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Milwaukee Bucks 2015-16 Season Preview

Have you taken notice yet? Can you feel it coming? It might happen this year, or maybe next. Regardless, it’s not a matter of if, but when for the Milwaukee Bucks. They’re building something special. They’re on the verge of something big. Either you #FearTheDeer or you embrace it.

At this point, Milwaukee’s probably about a year ahead of schedule. But is it fair to say they are even abiding by a schedule? I mean, look back just two short seasons ago when the Bucks won 15 games and were far-and-away the worst team in the league. An impressive feat considering the Philadelphia 76ers had just begun their takedown of any semblance of a competitive basketball team that same season.

How does Milwaukee go from winning 15 games to winning 41 last season? Well, for a number of reasons.

WHAT HAPPENED LAST YEAR

It’s nearly impossible to quantify the impact a coach has on his team, but I feel safe in saying that the Bucks probably don’t win 41 games last season if Jason Kidd doesn’t hightail it out of Brooklyn to get his paws on the young, freakishly athletic roster in Milwaukee. At the time, many questioned Kidd’s brashness. He was viewed as power hungry (hard to deny), egotistical (quite possible) and downright arrogant (I mean, yeah). But the thing is: Kidd was totally right. Kidd’s got every right to be arrogant at this point.

But beyond Kidd’s personality and motives, it’s impossible to deny he created a defensive juggernaut. Milwaukee traps, they tag, they bump, they swarm — they’re simply everywhere. Kidd’s got the artillery in the likes of John Henson, Giannis Antetokounmpo, Michael Carter-Williams and Khris Middleton. All the aforementioned can play the roaming free safety role just as easily as they can play the smothering cornerback. Defensively, the sky is the limit with this team. But of course, defense ’tis but half the game.

Last season, the Bucks were pretty anemic offensively. They were towards the bottom of the league in points per 100 possessions. With the exception of Middleton, they didn’t—and couldn’t—shoot threes. They hardly got to the free throw line. Essentially, their lack of shooting was far too great a hurdle to overcome.

WHAT HAPPENED THIS SUMMER

Well, the Bucks sure didn’t hesitate to sure-up the offense. They landed former-Piston big man Greg Monroe at a very reasonable price in unrestricted free agency. And beyond anything else, the fact Milwaukee could lure Monroe to Milwaukee freaking Wisconsin (which is an extremely underrated city, don’t get me wrong) over destinations like Los Angeles and New York is very much a big deal. The Monroe deal might work out perfectly, and his provided offensive ability will outweigh his defensive shortcomings. Or, alternatively, the Bucks can’t play him at the end of games because he’s so brutal on defense. Whichever the case, landing a top free agent like Monroe was monumental for Milwaukee going forward, regardless of the actual outcome of the signing itself.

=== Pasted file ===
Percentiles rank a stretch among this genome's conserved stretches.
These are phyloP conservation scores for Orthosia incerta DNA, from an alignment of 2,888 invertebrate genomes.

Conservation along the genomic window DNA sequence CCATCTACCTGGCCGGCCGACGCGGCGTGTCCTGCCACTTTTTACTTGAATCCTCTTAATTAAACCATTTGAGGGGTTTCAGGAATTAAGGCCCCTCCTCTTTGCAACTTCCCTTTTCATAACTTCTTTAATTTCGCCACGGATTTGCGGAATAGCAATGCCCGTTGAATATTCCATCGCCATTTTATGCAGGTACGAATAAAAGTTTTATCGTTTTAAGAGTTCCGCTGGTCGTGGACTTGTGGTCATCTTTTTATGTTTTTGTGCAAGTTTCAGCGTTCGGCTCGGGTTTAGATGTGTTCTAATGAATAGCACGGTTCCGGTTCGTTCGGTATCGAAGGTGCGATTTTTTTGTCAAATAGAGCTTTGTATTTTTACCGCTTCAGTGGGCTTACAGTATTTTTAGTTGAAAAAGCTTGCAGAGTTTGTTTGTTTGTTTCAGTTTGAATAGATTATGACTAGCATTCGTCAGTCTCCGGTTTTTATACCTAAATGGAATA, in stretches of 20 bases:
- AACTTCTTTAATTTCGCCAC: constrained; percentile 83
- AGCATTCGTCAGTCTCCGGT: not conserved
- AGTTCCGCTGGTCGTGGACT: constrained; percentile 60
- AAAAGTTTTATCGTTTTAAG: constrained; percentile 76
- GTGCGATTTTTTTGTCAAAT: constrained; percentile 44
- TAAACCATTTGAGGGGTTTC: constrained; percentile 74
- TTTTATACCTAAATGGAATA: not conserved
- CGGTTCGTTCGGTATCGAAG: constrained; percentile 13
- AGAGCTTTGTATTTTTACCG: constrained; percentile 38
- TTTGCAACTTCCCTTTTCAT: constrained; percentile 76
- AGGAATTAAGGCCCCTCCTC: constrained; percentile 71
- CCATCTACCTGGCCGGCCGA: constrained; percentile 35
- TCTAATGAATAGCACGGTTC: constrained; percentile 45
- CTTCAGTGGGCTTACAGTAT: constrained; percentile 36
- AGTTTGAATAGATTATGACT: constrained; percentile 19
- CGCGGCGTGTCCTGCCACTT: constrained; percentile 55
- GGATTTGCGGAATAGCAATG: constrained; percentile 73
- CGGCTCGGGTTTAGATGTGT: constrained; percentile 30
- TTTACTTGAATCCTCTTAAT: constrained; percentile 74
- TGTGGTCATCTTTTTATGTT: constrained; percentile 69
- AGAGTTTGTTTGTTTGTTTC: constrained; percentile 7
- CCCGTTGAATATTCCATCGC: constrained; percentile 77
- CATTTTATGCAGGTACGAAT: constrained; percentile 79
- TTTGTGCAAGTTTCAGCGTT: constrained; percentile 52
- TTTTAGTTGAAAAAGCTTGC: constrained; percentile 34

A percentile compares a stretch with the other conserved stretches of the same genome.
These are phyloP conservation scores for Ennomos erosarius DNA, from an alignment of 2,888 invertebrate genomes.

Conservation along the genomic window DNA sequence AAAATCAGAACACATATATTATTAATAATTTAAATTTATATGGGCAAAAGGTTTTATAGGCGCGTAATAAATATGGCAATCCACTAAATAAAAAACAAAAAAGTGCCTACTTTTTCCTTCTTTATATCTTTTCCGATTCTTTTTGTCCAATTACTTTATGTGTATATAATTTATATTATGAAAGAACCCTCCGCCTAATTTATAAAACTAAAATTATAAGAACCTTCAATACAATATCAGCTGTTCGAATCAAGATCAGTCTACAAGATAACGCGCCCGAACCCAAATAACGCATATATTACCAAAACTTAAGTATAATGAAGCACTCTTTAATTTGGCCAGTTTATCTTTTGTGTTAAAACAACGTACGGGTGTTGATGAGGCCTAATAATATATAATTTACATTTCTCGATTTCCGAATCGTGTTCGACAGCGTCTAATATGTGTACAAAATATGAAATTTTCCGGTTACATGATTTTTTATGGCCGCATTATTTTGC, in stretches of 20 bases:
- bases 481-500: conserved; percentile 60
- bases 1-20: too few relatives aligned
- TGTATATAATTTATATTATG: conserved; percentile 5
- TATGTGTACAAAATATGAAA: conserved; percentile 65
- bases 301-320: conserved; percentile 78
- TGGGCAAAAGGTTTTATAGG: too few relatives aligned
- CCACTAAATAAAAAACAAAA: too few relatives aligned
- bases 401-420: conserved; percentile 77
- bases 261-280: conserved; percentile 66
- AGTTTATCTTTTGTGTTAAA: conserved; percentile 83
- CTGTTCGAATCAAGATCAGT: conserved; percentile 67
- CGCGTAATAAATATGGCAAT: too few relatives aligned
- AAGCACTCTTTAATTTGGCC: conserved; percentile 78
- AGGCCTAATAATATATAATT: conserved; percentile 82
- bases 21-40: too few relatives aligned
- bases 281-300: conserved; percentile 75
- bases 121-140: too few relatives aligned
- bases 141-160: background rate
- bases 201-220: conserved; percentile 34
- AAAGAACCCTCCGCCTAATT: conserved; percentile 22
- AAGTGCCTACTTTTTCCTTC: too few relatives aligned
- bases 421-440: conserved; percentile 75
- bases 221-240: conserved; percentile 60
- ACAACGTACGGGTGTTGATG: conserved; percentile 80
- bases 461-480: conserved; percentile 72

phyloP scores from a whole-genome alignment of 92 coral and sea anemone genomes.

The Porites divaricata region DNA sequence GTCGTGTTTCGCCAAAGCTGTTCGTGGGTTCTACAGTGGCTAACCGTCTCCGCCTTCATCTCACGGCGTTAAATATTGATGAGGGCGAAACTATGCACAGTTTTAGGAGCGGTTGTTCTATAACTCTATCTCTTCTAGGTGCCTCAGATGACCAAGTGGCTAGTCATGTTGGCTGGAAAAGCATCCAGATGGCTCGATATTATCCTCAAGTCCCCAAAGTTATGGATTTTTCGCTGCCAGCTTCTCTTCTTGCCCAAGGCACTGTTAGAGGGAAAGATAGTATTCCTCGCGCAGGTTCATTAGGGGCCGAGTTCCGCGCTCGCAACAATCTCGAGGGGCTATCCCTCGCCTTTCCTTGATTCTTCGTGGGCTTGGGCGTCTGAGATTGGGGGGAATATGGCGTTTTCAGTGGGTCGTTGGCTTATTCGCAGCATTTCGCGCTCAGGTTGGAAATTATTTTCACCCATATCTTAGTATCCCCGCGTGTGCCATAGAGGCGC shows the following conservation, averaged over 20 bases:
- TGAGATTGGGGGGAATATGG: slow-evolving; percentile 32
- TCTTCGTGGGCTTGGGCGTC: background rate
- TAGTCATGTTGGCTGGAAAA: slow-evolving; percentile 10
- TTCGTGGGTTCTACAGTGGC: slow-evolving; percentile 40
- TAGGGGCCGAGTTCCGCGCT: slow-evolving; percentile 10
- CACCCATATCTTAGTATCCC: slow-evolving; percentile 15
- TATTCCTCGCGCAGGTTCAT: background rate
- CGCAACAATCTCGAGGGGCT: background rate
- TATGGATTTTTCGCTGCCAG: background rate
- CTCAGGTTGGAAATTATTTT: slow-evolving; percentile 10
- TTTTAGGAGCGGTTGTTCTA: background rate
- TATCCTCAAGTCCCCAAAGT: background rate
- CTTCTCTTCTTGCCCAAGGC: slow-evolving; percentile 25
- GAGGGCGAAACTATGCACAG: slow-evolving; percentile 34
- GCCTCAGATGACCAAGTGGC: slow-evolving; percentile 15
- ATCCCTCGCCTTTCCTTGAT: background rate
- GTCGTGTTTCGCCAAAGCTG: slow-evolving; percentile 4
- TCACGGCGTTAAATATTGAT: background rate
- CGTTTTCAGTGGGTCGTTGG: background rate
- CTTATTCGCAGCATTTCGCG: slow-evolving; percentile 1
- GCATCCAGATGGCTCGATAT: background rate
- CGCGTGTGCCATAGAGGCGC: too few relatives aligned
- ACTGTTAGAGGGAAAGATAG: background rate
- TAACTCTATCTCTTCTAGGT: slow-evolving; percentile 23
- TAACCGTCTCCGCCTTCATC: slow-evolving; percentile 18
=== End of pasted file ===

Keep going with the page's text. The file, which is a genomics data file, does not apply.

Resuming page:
But beyond Monroe, the team also made a draft-night trade to obtain backup point guard Greivis Vasquez. At the very least, Vasquez can be the Claritin to Carter-Williams’ spacing allergies. Then there’s Milwaukee’s first-round draft pick Rashad Vaughn. Simply put, if Vaughn knocks down outside shots on a consistent basis, then he’ll find a spot in Kidd’s rotation.

Most importantly, though, the team is getting Jabari Parker back, full-time. Parker’s the unknown component of Milwaukee’s entire equation. Questions still surround Antetokounmpo: Is he an All-Star waiting to happen, or is he a human highlight reel whose highlights instill a distorted image of the type of player he actually is? What’s for certain is that Antetokounmpo was Milwaukee’s second-most valuable player last year, accounting for 6.2 win shares.

In Antetokounmpo, the Bucks can feel pretty sure of the fact he’s at least a good player. In Parker, there’s a large amount of doubt. An ACL injury is never something to brush aside. If Parker recovers and becomes the offensive force Milwaukee needs him to be, they’ll be just fine. If not, it’ll take a little longer for when the Bucks figure it out.

KEY PLAYER TO WATCH: JABARI PARKER

Although, I’ve already spent a considerable amount of time talking about him, I can’t help but feel that Parker’s the integral cog to the entire operation. Last season was much too small a sample size to glean anything substantial from. And even so, Parker was in the first few months of his rookie season, which requires an allotted adjustment period. But, that said, the thing to keep an eye on will be Parker’s comfort at the NBA three-point line. Last season, his range was not NBA-level.

SEASON OUTLOOK

I’m higher on the Bucks than most, and I readily admit that. I’m enthralled by their defensive potential. Do I think they’ll compete for a top-three seed in the East? Probably not. But do I think they could improve on their 41 wins and perhaps capture home-court for a playoff series? Absolutely. With Cleveland being the obvious top dog, the rest is some mix of Chicago, Miami, Toronto, Boston, Washington, Atlanta and Milwaukee. And of those teams, Chicago’s probably the only sure-fire bet to have a better record than Milwaukee.

So, I’ll say that I think the Bucks will grab the No. 4 seed out East and win 45 games. That defense needs just enough offense to get by, and this season, I think they’ve got just that. It’s a recipe cooking up something bigger than 45 wins, though. In a couple seasons, I could easily see Milwaukee posing the biggest threat to the Cavs. Who knows, maybe that day will come sooner than we realize.

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